In fact, at the end of his life, Paul wrote, “I have fought the good fight, I have finished the race, I have kept the faith” (2 Timothy 4:7).

Paul wrote much more about sports than even these two verses but they offer a glimpse into Paul’s perspective of sport. It is something to be redeemed, not whole-heartedly received but not rejected.

Christians need to take a biblical theology of sports; sport-ology, if you will.

We cannot cut ourselves off from the world in monastic fashion but we also cannot welcome with open arms the self-glorifying, win-at-all-costs attitudes that many athletes and fans retain.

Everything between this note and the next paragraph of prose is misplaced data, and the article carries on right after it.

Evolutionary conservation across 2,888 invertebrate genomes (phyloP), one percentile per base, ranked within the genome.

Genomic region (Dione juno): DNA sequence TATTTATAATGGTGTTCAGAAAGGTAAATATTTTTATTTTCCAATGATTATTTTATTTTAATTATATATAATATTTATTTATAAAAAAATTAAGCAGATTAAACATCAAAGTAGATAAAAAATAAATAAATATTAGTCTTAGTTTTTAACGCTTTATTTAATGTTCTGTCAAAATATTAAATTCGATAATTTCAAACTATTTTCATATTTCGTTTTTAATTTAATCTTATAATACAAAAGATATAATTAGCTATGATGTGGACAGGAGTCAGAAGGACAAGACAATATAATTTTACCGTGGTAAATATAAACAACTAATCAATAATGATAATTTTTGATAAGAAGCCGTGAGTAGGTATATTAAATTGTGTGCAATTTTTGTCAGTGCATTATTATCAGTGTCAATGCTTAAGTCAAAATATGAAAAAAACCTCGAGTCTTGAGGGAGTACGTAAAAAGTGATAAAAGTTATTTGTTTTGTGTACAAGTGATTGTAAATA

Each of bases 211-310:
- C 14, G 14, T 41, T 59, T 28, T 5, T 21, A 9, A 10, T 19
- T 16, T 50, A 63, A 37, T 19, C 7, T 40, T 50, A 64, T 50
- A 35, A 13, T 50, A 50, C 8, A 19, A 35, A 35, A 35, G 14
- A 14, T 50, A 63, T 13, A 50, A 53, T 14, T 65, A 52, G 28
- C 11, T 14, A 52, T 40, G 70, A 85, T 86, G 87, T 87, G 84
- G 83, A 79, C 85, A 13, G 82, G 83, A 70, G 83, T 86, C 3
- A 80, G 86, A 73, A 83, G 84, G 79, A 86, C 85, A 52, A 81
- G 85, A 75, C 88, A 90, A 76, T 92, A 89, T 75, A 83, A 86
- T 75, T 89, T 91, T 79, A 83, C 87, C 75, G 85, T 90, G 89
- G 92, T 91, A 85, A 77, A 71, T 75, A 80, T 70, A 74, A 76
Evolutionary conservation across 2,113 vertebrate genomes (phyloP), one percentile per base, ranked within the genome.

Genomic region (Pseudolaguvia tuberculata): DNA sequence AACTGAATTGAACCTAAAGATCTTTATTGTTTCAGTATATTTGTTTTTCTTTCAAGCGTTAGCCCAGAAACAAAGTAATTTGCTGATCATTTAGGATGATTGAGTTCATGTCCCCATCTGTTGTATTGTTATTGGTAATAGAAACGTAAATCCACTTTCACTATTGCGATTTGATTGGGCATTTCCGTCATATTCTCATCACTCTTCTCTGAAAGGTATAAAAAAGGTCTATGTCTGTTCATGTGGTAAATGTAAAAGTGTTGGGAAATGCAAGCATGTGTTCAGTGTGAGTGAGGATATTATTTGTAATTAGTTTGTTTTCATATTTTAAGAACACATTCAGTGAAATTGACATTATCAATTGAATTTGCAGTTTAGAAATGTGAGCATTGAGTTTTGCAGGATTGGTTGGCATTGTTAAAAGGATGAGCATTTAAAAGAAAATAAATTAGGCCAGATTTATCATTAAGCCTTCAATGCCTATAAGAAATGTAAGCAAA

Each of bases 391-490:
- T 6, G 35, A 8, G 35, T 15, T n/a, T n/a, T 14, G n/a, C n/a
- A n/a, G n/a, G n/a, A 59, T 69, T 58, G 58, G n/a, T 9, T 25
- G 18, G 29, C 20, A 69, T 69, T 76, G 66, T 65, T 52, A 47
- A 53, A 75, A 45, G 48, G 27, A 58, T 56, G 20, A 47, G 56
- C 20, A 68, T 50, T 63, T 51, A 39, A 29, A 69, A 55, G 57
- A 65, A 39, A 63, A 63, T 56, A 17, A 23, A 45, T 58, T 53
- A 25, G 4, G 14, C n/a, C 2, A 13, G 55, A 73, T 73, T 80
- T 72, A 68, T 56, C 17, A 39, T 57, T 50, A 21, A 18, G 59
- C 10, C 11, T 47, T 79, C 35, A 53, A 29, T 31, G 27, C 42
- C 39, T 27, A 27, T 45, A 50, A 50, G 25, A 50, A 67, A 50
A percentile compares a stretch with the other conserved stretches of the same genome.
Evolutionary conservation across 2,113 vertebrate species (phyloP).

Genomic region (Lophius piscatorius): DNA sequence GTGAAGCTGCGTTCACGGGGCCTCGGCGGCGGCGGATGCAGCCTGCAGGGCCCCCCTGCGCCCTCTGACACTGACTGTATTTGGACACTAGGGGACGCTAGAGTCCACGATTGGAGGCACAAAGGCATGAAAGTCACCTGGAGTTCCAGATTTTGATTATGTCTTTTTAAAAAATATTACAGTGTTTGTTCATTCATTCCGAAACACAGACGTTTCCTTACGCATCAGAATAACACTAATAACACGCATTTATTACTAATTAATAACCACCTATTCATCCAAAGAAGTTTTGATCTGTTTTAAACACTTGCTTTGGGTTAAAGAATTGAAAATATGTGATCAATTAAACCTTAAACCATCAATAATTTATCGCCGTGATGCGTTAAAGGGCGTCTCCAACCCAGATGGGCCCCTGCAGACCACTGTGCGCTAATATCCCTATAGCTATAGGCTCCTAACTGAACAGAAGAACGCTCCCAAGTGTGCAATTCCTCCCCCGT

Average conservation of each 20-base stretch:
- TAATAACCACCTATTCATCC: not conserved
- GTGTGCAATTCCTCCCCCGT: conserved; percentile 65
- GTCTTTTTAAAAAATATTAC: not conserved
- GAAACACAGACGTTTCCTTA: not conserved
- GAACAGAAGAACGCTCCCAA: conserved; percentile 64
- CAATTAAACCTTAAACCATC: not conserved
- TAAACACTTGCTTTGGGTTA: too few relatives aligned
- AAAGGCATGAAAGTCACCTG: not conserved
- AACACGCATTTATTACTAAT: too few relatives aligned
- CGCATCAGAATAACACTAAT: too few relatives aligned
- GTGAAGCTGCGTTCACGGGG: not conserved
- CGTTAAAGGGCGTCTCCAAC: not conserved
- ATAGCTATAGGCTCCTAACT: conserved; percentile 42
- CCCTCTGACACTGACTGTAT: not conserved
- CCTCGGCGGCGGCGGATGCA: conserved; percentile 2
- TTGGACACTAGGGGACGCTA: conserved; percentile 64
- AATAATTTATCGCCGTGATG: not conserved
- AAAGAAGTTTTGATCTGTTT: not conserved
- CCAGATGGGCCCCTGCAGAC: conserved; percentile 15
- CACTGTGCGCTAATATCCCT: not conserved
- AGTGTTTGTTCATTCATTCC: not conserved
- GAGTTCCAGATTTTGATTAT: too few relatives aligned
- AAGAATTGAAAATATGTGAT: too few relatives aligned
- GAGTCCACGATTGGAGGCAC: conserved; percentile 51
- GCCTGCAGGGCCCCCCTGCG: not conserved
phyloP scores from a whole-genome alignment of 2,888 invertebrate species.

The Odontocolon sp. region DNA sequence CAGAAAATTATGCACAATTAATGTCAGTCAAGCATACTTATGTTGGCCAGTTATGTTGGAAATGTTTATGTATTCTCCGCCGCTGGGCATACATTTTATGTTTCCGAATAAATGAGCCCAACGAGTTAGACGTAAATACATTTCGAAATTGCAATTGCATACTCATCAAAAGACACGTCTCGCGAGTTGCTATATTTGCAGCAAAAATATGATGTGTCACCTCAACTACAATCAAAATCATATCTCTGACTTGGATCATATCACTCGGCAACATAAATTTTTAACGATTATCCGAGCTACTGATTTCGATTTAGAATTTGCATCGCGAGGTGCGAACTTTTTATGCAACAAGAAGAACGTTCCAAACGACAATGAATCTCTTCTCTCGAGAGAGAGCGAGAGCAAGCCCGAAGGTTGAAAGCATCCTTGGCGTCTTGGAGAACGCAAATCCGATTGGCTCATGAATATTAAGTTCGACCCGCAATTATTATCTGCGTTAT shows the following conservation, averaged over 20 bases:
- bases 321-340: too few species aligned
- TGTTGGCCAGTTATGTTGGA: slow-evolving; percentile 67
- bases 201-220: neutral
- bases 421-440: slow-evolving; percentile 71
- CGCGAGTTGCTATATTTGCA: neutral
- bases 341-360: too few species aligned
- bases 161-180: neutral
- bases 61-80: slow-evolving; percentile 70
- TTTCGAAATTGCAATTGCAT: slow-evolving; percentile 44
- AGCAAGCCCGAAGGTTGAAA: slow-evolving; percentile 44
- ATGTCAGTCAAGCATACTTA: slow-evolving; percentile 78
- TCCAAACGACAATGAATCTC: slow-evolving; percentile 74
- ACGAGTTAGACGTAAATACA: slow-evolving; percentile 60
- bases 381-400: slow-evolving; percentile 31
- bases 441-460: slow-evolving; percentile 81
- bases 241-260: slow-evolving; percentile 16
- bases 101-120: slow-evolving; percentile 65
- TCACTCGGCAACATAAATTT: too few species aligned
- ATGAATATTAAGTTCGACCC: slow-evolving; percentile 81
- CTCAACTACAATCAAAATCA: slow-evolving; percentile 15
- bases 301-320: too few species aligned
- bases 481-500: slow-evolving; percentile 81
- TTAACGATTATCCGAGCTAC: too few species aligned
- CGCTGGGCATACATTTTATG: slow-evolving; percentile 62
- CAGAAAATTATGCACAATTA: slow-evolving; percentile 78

Whether we play them or we watch them, in the end, sports can be another beneficial way to learn about living the Christian life.

In further posts, we will examine specific lessons that can be gleaned from the wide world of sports.

What are some that you have learned?